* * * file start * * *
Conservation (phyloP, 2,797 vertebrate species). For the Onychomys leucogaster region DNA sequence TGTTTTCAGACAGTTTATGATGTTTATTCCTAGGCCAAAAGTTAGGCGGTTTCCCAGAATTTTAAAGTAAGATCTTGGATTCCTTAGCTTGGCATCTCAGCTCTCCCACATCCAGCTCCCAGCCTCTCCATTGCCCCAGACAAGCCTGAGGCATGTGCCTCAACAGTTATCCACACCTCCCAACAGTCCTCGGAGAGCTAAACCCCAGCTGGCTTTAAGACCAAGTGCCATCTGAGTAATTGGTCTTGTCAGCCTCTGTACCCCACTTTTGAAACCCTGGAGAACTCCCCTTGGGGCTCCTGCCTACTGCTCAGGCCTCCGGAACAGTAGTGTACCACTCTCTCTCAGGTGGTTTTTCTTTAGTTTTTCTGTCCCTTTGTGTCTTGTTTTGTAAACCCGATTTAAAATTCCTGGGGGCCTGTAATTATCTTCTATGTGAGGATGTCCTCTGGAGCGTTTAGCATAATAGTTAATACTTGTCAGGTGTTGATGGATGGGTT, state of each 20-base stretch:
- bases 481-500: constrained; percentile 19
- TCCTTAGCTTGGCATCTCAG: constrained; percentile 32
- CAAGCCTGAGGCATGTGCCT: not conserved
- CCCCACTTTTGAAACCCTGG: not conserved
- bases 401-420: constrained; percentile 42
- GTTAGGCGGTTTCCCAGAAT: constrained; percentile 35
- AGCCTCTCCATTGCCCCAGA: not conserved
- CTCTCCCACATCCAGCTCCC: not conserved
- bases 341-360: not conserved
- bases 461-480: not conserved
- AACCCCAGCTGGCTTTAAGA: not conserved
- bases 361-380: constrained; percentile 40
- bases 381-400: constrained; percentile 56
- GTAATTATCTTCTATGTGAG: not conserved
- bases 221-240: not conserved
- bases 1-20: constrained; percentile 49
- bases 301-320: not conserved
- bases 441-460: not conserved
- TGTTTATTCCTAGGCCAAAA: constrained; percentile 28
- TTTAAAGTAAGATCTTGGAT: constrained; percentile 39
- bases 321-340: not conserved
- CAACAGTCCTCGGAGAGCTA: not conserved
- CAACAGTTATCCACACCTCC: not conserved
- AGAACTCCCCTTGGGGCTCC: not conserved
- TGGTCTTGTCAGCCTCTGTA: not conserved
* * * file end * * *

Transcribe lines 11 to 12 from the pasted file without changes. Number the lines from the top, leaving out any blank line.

- bases 461-480: not conserved
- AACCCCAGCTGGCTTTAAGA: not conserved